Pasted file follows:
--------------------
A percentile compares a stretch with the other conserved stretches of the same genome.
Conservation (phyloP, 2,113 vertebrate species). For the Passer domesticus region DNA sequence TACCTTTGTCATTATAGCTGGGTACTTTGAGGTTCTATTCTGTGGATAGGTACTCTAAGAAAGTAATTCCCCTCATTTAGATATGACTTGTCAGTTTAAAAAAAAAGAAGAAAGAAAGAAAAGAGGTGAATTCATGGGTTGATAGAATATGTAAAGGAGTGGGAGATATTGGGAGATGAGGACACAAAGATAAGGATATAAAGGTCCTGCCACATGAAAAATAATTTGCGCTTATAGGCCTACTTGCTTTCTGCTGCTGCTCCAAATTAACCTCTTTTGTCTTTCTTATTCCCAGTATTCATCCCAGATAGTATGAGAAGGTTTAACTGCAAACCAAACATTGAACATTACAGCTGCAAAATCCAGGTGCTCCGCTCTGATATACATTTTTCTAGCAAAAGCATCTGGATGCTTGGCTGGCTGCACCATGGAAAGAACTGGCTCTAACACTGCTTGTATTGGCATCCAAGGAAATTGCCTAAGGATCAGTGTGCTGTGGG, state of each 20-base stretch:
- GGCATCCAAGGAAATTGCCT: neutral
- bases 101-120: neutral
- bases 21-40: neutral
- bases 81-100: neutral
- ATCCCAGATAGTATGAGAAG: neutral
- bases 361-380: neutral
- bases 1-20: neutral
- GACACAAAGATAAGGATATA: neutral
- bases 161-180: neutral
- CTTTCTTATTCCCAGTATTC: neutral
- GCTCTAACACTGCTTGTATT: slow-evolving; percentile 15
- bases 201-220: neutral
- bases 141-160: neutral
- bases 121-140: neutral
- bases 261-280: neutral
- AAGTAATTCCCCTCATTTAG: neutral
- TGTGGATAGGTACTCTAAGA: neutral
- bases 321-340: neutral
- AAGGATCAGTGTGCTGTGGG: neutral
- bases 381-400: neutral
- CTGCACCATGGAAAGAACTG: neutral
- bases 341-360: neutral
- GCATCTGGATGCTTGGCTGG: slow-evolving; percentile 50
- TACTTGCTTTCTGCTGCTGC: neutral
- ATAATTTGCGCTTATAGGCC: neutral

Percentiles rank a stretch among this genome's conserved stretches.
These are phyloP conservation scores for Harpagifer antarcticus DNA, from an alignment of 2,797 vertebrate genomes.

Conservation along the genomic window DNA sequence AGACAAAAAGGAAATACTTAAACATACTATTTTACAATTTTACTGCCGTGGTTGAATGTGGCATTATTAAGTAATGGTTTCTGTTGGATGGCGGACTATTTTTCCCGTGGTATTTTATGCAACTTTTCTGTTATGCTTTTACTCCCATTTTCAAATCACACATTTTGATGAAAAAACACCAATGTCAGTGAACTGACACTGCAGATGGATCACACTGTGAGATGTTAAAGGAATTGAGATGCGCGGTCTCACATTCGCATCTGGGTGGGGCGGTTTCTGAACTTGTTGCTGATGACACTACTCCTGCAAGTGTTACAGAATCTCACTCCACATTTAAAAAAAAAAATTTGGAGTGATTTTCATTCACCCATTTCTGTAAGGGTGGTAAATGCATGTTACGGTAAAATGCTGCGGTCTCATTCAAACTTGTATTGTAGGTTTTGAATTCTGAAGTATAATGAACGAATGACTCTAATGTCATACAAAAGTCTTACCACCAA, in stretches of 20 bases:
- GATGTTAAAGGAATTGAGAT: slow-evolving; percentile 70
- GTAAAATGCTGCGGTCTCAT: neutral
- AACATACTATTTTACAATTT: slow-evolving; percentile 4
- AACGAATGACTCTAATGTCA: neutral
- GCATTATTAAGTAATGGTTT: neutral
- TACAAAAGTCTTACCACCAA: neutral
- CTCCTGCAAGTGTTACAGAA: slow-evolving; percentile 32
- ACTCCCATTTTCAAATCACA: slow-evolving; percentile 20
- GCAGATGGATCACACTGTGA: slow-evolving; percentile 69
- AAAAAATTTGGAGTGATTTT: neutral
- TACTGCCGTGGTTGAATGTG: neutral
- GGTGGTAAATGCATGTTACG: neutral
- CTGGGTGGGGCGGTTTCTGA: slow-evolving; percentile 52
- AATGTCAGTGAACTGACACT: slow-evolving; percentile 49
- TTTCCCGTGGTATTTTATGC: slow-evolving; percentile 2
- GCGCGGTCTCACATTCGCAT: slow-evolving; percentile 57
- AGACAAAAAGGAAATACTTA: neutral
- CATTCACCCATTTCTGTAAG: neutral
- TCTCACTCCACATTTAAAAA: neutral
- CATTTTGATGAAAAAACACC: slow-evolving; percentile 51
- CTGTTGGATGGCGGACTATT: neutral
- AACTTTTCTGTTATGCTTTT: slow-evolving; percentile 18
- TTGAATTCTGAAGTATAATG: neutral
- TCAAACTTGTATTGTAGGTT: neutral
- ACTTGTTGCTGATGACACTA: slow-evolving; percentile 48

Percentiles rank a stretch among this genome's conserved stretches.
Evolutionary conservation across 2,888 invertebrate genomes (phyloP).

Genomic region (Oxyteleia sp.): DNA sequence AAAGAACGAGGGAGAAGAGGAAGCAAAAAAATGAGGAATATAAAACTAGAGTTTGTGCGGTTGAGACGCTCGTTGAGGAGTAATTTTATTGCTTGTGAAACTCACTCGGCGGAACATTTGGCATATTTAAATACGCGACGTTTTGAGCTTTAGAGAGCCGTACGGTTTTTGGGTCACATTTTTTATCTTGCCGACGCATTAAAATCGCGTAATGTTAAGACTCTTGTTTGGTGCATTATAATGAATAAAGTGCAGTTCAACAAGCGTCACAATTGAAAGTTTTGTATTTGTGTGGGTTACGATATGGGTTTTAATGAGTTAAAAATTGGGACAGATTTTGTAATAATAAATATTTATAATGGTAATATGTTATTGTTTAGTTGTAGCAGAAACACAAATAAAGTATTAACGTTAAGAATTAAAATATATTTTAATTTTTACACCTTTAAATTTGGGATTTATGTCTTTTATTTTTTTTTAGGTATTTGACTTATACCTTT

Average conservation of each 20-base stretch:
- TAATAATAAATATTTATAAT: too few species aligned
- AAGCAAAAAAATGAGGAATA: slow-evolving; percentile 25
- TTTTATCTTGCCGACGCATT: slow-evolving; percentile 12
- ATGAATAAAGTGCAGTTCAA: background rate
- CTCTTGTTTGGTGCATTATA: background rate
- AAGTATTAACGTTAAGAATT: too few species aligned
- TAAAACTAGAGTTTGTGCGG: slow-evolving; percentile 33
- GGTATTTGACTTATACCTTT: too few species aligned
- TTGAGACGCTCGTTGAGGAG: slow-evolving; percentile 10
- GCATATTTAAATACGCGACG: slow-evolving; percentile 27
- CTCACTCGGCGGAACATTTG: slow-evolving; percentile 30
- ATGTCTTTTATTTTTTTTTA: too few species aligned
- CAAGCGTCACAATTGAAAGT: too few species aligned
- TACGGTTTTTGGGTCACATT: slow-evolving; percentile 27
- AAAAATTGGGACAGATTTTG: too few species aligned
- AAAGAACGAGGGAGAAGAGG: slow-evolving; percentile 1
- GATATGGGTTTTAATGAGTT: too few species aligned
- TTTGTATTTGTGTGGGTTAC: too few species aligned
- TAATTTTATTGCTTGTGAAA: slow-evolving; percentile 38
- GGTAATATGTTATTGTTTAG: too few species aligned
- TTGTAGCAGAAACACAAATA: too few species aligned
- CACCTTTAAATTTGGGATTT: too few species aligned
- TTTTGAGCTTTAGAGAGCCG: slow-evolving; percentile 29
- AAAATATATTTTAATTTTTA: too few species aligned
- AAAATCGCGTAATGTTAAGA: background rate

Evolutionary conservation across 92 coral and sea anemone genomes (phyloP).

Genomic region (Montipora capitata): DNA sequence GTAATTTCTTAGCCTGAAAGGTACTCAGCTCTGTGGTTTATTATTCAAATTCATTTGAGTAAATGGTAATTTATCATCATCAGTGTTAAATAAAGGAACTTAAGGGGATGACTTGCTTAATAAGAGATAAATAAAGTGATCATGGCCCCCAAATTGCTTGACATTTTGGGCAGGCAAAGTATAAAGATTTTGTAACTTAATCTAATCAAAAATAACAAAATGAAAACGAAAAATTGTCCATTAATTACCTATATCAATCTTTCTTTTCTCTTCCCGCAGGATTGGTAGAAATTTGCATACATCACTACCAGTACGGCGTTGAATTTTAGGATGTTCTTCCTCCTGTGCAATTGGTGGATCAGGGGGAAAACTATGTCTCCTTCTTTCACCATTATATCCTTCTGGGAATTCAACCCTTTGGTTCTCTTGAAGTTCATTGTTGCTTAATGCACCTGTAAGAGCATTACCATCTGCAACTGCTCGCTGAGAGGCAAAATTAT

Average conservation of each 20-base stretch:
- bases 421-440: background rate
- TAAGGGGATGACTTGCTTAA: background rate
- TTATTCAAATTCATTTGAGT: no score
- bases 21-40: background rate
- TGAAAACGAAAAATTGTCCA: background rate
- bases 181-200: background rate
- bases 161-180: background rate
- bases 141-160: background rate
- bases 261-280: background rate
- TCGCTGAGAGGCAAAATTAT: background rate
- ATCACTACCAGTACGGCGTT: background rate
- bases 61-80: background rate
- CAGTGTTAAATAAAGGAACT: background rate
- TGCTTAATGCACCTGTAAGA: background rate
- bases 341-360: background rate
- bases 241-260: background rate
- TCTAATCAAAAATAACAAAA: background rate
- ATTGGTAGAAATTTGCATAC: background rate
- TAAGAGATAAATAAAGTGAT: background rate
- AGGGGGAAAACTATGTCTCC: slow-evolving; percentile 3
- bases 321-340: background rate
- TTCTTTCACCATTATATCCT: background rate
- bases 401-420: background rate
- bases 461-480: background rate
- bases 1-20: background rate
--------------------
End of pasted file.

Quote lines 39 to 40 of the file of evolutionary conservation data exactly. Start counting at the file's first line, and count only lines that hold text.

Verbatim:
- GCAGATGGATCACACTGTGA: slow-evolving; percentile 69
- AAAAAATTTGGAGTGATTTT: neutral